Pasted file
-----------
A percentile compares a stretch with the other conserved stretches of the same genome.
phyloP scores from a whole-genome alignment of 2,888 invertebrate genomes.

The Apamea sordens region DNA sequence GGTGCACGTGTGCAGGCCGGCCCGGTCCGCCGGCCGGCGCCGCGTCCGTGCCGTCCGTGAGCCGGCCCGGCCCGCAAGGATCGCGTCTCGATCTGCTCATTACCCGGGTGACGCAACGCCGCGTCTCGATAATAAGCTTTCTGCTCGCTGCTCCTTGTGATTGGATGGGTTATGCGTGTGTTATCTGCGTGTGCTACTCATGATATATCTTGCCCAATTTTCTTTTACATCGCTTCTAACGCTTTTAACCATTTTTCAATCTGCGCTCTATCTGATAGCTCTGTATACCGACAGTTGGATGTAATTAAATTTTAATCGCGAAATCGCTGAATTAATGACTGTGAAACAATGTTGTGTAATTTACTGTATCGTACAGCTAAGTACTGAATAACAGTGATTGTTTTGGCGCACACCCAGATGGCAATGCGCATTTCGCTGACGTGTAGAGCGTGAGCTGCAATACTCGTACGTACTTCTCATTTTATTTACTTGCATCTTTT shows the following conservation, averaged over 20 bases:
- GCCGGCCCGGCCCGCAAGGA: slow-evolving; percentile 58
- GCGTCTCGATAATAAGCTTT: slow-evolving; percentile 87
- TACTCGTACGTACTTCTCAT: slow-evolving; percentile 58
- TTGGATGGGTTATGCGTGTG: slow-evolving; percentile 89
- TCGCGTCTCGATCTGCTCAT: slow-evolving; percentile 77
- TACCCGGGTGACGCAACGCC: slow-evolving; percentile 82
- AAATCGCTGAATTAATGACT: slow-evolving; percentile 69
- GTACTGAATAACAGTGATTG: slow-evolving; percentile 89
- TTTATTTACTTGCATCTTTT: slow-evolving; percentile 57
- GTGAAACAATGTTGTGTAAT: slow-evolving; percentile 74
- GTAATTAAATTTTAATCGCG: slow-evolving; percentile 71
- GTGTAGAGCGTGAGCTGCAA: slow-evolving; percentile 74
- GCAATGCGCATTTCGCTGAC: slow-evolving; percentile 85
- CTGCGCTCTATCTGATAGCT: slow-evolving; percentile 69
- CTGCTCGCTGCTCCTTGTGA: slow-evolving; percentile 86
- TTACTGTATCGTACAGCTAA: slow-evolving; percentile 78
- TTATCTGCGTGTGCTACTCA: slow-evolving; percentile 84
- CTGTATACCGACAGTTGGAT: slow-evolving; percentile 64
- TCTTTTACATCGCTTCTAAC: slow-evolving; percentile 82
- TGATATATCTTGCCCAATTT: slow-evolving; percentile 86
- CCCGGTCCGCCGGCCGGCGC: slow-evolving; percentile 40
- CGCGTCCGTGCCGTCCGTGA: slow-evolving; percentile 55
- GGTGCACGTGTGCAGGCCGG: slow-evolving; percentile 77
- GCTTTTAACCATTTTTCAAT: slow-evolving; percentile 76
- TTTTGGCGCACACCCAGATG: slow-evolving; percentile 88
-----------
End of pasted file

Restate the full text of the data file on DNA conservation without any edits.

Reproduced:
A percentile compares a stretch with the other conserved stretches of the same genome.
phyloP scores from a whole-genome alignment of 2,888 invertebrate genomes.

The Apamea sordens region DNA sequence GGTGCACGTGTGCAGGCCGGCCCGGTCCGCCGGCCGGCGCCGCGTCCGTGCCGTCCGTGAGCCGGCCCGGCCCGCAAGGATCGCGTCTCGATCTGCTCATTACCCGGGTGACGCAACGCCGCGTCTCGATAATAAGCTTTCTGCTCGCTGCTCCTTGTGATTGGATGGGTTATGCGTGTGTTATCTGCGTGTGCTACTCATGATATATCTTGCCCAATTTTCTTTTACATCGCTTCTAACGCTTTTAACCATTTTTCAATCTGCGCTCTATCTGATAGCTCTGTATACCGACAGTTGGATGTAATTAAATTTTAATCGCGAAATCGCTGAATTAATGACTGTGAAACAATGTTGTGTAATTTACTGTATCGTACAGCTAAGTACTGAATAACAGTGATTGTTTTGGCGCACACCCAGATGGCAATGCGCATTTCGCTGACGTGTAGAGCGTGAGCTGCAATACTCGTACGTACTTCTCATTTTATTTACTTGCATCTTTT shows the following conservation, averaged over 20 bases:
- GCCGGCCCGGCCCGCAAGGA: slow-evolving; percentile 58
- GCGTCTCGATAATAAGCTTT: slow-evolving; percentile 87
- TACTCGTACGTACTTCTCAT: slow-evolving; percentile 58
- TTGGATGGGTTATGCGTGTG: slow-evolving; percentile 89
- TCGCGTCTCGATCTGCTCAT: slow-evolving; percentile 77
- TACCCGGGTGACGCAACGCC: slow-evolving; percentile 82
- AAATCGCTGAATTAATGACT: slow-evolving; percentile 69
- GTACTGAATAACAGTGATTG: slow-evolving; percentile 89
- TTTATTTACTTGCATCTTTT: slow-evolving; percentile 57
- GTGAAACAATGTTGTGTAAT: slow-evolving; percentile 74
- GTAATTAAATTTTAATCGCG: slow-evolving; percentile 71
- GTGTAGAGCGTGAGCTGCAA: slow-evolving; percentile 74
- GCAATGCGCATTTCGCTGAC: slow-evolving; percentile 85
- CTGCGCTCTATCTGATAGCT: slow-evolving; percentile 69
- CTGCTCGCTGCTCCTTGTGA: slow-evolving; percentile 86
- TTACTGTATCGTACAGCTAA: slow-evolving; percentile 78
- TTATCTGCGTGTGCTACTCA: slow-evolving; percentile 84
- CTGTATACCGACAGTTGGAT: slow-evolving; percentile 64
- TCTTTTACATCGCTTCTAAC: slow-evolving; percentile 82
- TGATATATCTTGCCCAATTT: slow-evolving; percentile 86
- CCCGGTCCGCCGGCCGGCGC: slow-evolving; percentile 40
- CGCGTCCGTGCCGTCCGTGA: slow-evolving; percentile 55
- GGTGCACGTGTGCAGGCCGG: slow-evolving; percentile 77
- GCTTTTAACCATTTTTCAAT: slow-evolving; percentile 76
- TTTTGGCGCACACCCAGATG: slow-evolving; percentile 88